Laboratory of Genetics
Biological life is organized along a continuum that ranges from complete living organisms down to tissues, cells, cellular organelles, large “macromolecular” assemblies composed of proteins and nucleic acids, small “molecular” assemblies or individual molecules, and finally, atoms and subatomic particles. Since the advent of light microscopy several centuries ago, researchers have been unraveling the connection between biological structure and function along this continuum at increasingly finer degrees of spatial resolution. As technology improves, many researchers are finding that directly visualizing the structure of individual macromolecules or their assemblies at resolutions nearing the level of individual atoms can better reveal various types of dysfunction that lead to disease.
Dmitry Lyumkis utilizes and develops cutting-edge transmission cryo-electron microscopy (cryo-EM) techniques to understand the biological complexity characterized by large macromolecules and their assemblies. By observing previously unseen molecular structures under different physiological conditions and at resolutions truly approaching atomic, Lyumkis aims to understand and interconnect the complex roles macromolecules play in human diseases such as cancer and HIV.
Lyumkis determined structures of macromolecular assemblies called “intasomes” from viruses including and related to HIV, which allows them to establish permanent infection in target host cells. These structures further our understanding of the molecular hallmarks of infection and, importantly, provide direct chemical blueprints for improving antiviral therapies used to treat HIV-infected individuals.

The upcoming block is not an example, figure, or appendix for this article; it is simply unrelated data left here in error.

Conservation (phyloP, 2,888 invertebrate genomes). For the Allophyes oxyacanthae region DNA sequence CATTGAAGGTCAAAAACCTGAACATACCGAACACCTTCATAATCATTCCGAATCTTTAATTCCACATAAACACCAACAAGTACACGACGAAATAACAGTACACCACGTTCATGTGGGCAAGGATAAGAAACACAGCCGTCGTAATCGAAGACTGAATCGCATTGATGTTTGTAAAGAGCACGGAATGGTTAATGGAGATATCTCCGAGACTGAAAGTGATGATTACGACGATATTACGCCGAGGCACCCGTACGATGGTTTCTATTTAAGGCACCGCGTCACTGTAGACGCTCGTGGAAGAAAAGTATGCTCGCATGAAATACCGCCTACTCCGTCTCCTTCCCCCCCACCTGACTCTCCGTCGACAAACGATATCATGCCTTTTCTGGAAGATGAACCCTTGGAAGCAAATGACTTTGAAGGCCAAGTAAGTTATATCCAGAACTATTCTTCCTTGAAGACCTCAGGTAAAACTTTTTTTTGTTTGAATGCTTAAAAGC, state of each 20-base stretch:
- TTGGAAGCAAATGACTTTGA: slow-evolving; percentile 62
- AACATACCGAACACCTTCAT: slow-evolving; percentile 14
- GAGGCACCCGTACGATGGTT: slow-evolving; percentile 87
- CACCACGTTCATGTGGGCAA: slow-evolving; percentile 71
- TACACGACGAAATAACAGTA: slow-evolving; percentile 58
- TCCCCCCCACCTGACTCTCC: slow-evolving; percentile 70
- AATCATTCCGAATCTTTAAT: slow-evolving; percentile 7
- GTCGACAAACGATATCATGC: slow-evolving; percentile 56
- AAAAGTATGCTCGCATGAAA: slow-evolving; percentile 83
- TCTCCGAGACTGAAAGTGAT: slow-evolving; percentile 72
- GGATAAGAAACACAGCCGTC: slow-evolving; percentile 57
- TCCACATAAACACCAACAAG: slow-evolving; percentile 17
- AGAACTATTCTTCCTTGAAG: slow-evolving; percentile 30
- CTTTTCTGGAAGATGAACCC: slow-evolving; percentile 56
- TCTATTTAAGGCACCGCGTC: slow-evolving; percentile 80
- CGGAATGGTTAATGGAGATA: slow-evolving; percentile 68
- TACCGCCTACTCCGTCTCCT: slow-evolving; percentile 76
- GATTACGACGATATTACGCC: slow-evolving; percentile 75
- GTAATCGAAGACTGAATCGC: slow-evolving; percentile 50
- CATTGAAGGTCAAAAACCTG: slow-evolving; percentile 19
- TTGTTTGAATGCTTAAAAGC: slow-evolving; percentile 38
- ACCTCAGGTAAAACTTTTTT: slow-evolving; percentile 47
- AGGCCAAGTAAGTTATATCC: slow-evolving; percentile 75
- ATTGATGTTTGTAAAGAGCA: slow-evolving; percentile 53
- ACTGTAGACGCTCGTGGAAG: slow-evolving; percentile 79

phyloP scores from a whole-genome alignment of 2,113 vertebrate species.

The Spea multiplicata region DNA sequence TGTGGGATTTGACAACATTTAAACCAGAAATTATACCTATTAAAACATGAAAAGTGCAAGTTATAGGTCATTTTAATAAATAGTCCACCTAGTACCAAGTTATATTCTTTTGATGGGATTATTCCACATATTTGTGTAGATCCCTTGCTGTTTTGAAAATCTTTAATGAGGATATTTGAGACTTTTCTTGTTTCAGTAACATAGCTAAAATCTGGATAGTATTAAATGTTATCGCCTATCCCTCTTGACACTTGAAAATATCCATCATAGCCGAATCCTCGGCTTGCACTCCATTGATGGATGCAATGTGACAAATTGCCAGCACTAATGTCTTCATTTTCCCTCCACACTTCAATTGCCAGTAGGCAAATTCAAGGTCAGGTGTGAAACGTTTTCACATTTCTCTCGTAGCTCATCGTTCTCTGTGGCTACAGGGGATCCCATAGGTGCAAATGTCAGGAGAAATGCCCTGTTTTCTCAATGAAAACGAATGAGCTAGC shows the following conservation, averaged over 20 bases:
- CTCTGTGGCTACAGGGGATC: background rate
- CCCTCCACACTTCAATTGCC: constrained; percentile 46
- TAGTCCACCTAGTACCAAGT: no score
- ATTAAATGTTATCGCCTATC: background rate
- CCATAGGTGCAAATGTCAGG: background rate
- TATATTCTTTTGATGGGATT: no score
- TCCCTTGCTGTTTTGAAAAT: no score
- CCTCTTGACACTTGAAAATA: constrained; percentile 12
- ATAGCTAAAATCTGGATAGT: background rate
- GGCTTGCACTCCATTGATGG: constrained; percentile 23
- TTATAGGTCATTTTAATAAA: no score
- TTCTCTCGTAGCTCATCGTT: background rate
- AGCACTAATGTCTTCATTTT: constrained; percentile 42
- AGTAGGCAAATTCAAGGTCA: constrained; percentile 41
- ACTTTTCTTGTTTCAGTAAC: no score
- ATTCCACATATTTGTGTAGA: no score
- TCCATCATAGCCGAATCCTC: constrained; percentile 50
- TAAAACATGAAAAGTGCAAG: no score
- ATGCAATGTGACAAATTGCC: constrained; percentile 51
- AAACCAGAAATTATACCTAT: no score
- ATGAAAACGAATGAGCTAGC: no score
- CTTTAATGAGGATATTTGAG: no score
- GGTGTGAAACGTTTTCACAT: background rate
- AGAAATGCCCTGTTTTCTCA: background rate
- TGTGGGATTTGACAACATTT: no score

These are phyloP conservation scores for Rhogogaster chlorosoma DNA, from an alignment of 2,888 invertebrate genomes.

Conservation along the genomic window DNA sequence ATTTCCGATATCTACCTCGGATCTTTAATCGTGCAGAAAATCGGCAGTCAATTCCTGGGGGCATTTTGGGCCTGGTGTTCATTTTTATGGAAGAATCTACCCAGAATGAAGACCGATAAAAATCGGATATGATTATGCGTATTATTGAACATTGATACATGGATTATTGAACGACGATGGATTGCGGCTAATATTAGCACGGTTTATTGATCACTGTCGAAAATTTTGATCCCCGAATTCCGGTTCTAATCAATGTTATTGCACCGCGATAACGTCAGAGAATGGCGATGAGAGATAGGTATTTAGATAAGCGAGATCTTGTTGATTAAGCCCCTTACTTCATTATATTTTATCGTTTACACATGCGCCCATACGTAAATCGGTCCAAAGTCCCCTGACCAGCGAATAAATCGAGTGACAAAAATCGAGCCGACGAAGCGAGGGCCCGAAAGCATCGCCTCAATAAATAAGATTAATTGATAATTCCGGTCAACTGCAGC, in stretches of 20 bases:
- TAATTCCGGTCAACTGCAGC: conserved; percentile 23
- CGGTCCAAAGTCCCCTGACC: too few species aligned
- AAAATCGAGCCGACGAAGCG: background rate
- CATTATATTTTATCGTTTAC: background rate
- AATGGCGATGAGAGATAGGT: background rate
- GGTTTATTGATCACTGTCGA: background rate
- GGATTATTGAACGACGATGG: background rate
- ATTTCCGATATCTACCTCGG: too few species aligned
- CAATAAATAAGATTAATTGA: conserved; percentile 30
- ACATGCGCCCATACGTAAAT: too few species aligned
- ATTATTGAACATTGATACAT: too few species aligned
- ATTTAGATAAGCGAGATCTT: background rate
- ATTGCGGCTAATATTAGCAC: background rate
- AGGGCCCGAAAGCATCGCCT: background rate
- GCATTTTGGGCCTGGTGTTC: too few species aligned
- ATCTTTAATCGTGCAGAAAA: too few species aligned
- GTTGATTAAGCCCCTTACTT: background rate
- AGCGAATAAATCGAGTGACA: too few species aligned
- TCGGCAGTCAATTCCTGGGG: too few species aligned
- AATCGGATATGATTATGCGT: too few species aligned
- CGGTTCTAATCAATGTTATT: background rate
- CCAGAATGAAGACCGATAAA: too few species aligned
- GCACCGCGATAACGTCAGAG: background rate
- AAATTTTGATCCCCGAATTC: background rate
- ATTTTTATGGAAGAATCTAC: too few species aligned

Lyumkis developed new methods to quantitatively evaluate and experimentally improve anisotropic (directionally dependent) resolution in cryo-EM, which frequently plagues attempts to derive meaningful structural information from biological samples. The techniques were shown to yield higher quality data and have broad applicability to structure determination and evaluation.
Lyumkis used cryo-EM and complementary computational tools to decipher some of the key molecular steps for how ribosomes (structures that build proteins) assemble into an intricate, albeit highly ordered amalgamation of protein and RNA constituents. His lab is actively developing methods for generalizing the techniques and applying them to increasingly complex and dynamic assemblies of ribosomes and other macromolecular machines.